A federal judge in Connecticut has ruled that thousands of Navy and Marine Corps veterans of Iraq and Afghanistan who developed post-traumatic stress disorder but were denied Veterans Affairs benefits can sue the military.
Senior U.S. District Judge Charles Haight Jr. on Thursday certified a class-action lawsuit against Navy Secretary Richard Spencer by veterans who say they were given less-than-honorable discharges for minor infractions linked to untreated mental health problems.
The discharge designation prevents them from getting VA health benefits.
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They also say the Naval Discharge Review Board, which handles applications from former sailors and Marines, unlawfully denied their requests to change their discharge characterization. The board granted 16 percent of discharge upgrade applications involving PTSD last year, compared with 51 percent approval of such applications by Army and Air Force boards, the veterans say.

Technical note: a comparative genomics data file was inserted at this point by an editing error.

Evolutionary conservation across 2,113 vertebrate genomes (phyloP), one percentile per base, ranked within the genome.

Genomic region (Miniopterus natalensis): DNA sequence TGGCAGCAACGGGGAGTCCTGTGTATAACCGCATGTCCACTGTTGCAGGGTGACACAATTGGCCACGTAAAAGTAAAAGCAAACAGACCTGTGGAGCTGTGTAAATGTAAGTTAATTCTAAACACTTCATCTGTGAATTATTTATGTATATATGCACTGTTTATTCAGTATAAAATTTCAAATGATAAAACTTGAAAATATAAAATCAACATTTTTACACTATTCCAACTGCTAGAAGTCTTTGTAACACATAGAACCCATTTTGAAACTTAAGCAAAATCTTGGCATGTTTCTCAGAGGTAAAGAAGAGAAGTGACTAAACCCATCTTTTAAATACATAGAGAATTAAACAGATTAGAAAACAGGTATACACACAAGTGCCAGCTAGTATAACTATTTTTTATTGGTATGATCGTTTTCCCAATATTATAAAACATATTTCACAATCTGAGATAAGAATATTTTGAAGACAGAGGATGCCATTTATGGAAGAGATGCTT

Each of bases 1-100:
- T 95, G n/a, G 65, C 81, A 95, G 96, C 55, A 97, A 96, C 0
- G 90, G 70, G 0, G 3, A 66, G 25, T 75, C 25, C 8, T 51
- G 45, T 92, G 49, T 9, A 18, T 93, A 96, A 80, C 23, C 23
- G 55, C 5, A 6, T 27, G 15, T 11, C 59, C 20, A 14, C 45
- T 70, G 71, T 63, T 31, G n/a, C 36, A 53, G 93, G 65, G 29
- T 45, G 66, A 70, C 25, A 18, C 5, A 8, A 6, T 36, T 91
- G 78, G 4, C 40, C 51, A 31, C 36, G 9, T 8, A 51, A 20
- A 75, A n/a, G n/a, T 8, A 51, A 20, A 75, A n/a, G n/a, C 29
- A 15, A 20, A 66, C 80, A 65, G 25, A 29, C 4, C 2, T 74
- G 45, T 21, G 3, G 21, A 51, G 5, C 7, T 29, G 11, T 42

Navy officials did not immediately return messages seeking comment Friday.
The lead plaintiff, Marine veteran Tyson Manker, of Jacksonville, Illinois, called Thursday's ruling a victory for tens of thousands of military veterans.
The veterans are represented by students with Yale Law School's Veterans Legal Services Clinic, which filed a similar lawsuit against the Army last year.
The lead plaintiff in the lawsuit, Marine veteran Tyson Manker, of Jacksonville, Illinois, said Americans need to know that hundreds of thousands of veterans with service-related mental health problems are being denied Veterans Affairs resources because of unfair discharge classifications.
"It is a national disgrace," said Manker, who served during the 2003 invasion of Iraq. "By taking this action with the courts we intend to restore the rule of law along with honor for thousands of patriots who were treated so poorly by the nation they served."
The New Haven-based National Veterans Council for Legal Redress, which includes veterans with less-than-honorable discharges, also is a plaintiff.
"We made mistakes with how we treated the Vietnam generation, before PTSD was well understood, but now we are doling out the same injustice to the veterans of Iraq and Afghanistan," said Garry Monk, executive director of the council.